United States District Court, S.D. West Virginia, Huntington Division
MEMORANDUM OPINION AND ORDER
C. CHAMBERS UNITED STATES DISTRICT JUDGE
pro se, Plaintiff Santana Cline (“Cline”
or “Plaintiff”), filed suit in this Court on May
18, 2017. Plaintiff asserted a variety of claims, all
touching upon the alleged malfeasance by HSBC Bank USA, N.A.
(“HSBC”), Reisenfeld & Associates
(“Reisenfeld”), and Christopher A. Dawson
(“Dawson”) (all three jointly referred to as
“Defendants”) regarding a promissory note in
Plaintiff's name, and the foreclosure of her property.
Specifically, Plaintiff claims Defendants forged her name on
a promissory note, and that they used that note to defraud
her by securing mortgage liens on the real property, which
Defendants allegedly sought to obtain via a foreclosure sale.
Compl., ECF No. 2. Per standing order, the Court
referred this case to Magistrate Judge Eifert for Proposed
Findings and Recommendations (“PF&R”).
Standing Order, ECF No. 4.
December 12, 2017, Magistrate Judge Eifert issued a PF&R
that addressed both Defendants' Motions to Dismiss (ECF
No. 15 & 29) and Plaintiff's Motion to Strike (ECF
No. 33). Defendants moved for dismissal under Rule 12(b)(6),
claiming that Plaintiff has failed to state a claim, and that
to the extent she has stated a claim, her claims are res
judicata. Reisenfeld Mem. in Supp. of Mot. to
Dismiss, ECF No. 16, at 8-17; HSBC Mem. in Supp. of
Mot. to Dismiss, ECF No. 30, at 4. Plaintiff requested
the striking of “all Defendant's [sic]
pleadings” based, generally, upon her contention that
the pleadings contained all manner of falsehoods. Magistrate
Judge Eifert recommends that this Court grant Defendants'
Motions to Dismiss, deny Plaintiff's Motion to Strike,
and dismiss this case. PF&R, ECF No. 43, at 17.
December 29, 2017, Plaintiff filed objections to this
PF&R. Pl.'s Obj. to PF&R, ECF
No. 44. As permitted under Fed.R.Civ.P. 72(b)(2), Reisenfeld
and Dawson responded to Plaintiff's objections.
Reisenfeld Resp. to Pl.'s Obj., ECF No. 45.
Having reviewed Plaintiff's objections under a de
novo review, the Court does not agree with them.
explained below, the Court ADOPTS Magistrate
Judge Eifert's findings and recommendations in the
PF&R (ECF No. 43), to the extent they are not
contradicted by this Memorandum Opinion and Order.
Accordingly, the Court GRANTS
Defendants' Motions to Dismiss (ECF Nos. 15 & 29),
and DENIES Plaintiff's Motion to Strike
(ECF No. 33).
background of this case reads as an extended,
multi-jurisdictional attempt by Plaintiff to litigate her way
toward a fix to a persistently held, perceived wrong.
Although this Court first encountered the facts at the heart
of this matter in May 2017, Plaintiff has been crisscrossing
the country for nearly a decade, airing her grievances before
a litany of courts.
saga began with the purchase of a house in Dublin, Ohio
(“Dublin House”). PF&R, at
In April 2006, Cline purchased the residence, taking out a
mortgage loan for $433, 200, by executing a promissory note.
Id. at 3. To secure the promissory note, Cline also
executed and delivered a mortgage deed on the residence,
which was subsequently recorded by the Recorder of Franklin
County, Ohio. Id. Although she made the first four
payments, as laid out in the promissory note and its addenda,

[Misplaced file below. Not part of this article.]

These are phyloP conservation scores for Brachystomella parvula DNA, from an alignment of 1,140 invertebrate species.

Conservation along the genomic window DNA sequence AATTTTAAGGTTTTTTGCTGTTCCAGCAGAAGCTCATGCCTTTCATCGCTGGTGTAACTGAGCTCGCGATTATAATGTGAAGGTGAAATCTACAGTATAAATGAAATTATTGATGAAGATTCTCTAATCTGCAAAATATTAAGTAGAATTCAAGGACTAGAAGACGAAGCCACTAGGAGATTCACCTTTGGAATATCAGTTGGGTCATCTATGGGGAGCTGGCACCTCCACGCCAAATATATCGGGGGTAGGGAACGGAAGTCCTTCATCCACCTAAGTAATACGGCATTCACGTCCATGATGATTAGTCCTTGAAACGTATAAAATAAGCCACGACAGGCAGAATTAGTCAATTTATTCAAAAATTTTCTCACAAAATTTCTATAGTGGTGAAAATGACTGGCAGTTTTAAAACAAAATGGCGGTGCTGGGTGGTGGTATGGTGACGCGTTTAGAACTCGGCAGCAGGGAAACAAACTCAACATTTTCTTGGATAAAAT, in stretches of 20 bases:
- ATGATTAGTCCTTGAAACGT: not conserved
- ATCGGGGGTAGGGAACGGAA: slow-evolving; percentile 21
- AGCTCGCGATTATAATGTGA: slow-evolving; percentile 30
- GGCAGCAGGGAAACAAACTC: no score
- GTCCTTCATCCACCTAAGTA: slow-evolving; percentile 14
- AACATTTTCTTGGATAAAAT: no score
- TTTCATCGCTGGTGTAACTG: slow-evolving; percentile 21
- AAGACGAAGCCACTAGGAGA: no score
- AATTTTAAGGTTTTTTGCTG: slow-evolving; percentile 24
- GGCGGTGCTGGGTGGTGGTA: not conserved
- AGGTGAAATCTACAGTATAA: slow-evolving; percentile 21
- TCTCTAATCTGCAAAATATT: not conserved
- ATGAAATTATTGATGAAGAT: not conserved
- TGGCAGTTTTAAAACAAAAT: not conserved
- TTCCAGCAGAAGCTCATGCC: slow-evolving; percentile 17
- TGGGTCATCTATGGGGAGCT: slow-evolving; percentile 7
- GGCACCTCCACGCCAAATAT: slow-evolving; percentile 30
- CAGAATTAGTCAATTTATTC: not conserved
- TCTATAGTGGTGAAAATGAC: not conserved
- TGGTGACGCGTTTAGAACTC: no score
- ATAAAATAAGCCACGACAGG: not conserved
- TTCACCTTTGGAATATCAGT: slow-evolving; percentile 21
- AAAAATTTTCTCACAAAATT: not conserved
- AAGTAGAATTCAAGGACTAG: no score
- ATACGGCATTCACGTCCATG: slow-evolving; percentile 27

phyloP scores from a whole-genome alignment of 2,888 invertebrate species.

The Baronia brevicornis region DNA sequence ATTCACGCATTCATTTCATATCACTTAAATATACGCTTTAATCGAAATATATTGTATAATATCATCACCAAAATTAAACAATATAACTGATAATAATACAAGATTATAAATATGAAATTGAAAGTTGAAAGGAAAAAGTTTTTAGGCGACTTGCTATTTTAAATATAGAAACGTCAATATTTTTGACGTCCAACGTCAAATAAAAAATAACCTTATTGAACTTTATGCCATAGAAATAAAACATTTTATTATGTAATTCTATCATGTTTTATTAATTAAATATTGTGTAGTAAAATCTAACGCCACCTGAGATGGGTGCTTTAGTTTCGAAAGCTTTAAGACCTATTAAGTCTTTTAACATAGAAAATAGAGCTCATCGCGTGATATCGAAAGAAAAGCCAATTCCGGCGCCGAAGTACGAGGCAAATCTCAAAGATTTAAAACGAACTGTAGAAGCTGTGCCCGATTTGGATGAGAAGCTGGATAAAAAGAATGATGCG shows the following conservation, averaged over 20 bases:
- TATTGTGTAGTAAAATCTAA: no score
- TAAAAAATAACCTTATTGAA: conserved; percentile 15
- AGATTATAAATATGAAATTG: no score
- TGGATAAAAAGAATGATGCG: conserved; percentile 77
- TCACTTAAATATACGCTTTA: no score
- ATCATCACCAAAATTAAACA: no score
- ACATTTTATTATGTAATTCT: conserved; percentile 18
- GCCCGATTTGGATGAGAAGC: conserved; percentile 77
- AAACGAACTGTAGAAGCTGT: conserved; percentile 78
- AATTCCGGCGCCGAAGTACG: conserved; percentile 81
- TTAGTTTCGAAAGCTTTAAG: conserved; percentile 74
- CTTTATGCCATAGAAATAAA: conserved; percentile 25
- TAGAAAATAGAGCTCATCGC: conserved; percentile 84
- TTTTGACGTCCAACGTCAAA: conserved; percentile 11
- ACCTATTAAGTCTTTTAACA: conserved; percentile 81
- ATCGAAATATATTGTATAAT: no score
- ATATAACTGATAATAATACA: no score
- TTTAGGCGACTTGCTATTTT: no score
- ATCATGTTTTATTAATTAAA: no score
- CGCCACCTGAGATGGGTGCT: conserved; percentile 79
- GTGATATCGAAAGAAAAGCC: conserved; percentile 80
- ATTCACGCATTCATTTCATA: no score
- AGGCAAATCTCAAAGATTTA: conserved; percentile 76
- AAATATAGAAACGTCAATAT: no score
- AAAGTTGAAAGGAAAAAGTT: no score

Cline soon began missing payments and defaulted. Id.
But Cline did not vacate the property.
2007, shortly after having been assigned lender's rights
under the promissory note and mortgage deed, HSBC initiated
the first of many judicial actions between these parties. On
March 13, 2007, HSBC filed a foreclosure complaint against
Cline in the Court of Common Pleas of Franklin County, Ohio
(“2007 Foreclosure Action”). Id. The
Court of Common Pleas entered an order finding that HSBC had
a valid mortgage lien on Plaintiff's Dublin House.
Id. The court also found that Plaintiff was in
default according to the terms of the promissory note, and
awarded HSBC “the equity of redemption and dower”
in the Dublin House. Id. To permit a quick
liquidation of the asset, the court ordered an appraisal and
sale in a sheriff's foreclosure sale. Id. 3-4.
in April 2008, before the sheriff's sale could take
place, Cline filed her first of five bankruptcy actions.
Filed under Chapter 13 of the Bankruptcy Code, and in the
United States Bankruptcy Court for the Southern District of
Ohio, the petition automatically stayed the sheriff's
sale. Id. at 4. The stay permitted Cline to remain
in the Dublin House. However, the court dismissed the
bankruptcy petition in July 2008 based upon the failure of
Cline to present an acceptable plan for confirmation.
Id. Since the dismissal removed the stay, the
sheriff's sale was rescheduled. Id.
sale would, once again, not happen. Cline filed her second
bankruptcy petition in the same court as her first. This
time, Cline petitioned under Chapter 7 of the Bankruptcy
Code. Id. In her filings, Cline listed the Dublin
House as an asset and scheduled the mortgage loan as a
secured debt. Id. Importantly, Cline filed a
statement of intention to surrender the Dublin House under
the bankruptcy plan. Id. Unlike in her first
bankruptcy, Cline received a discharge of her debt in
February 2009. Id. Despite stating that she would
vacate the property as part of the granted bankruptcy, Cline
did not leave the Dublin House. Instead, she continued to
live there, payment-free. Id.
the debt discharge, a third sheriff's sale was scheduled.
Id. However, in May 2010, roughly a month before the
sheriff's sale was to take place, Cline filed a motion
for relief from the 2007 Foreclosure Action judgment in the
Court of Common Pleas in Franklin County, Ohio, and asked the
court to stay the sale. Id. In that motion, Cline,
echoing the allegations made in this matter, claimed that
HSBC lacked standing to foreclose upon the Dublin House
because the assignment of the mortgage was fraudulent.
Id. Regardless of Cline's assertions, on June
29, 2010, the court denied her motion as untimely.
7, 2010, repeating a so-far successful maneuver, Cline filed
yet another bankruptcy petition, her third. Id. at
5. This petition, filed two days before the sheriff's
sale, automatically stayed that sale. Id. As part of
this third bankruptcy, Cline filed two adversary proceedings.
Cline v. HSBC, et al, No. 2:10-ap-2482 (Bankr. S.D.
Ohio); Cline v. HSBC, et al, No. 2:10-ap-2618
(Bankr. S.D. Ohio). In the adversary proceedings, Cline
admitted signing the promissory note and mortgage deed on the
Dublin House, however, Cline contended that HSBC's
assignment was fraudulent. Id. This was the second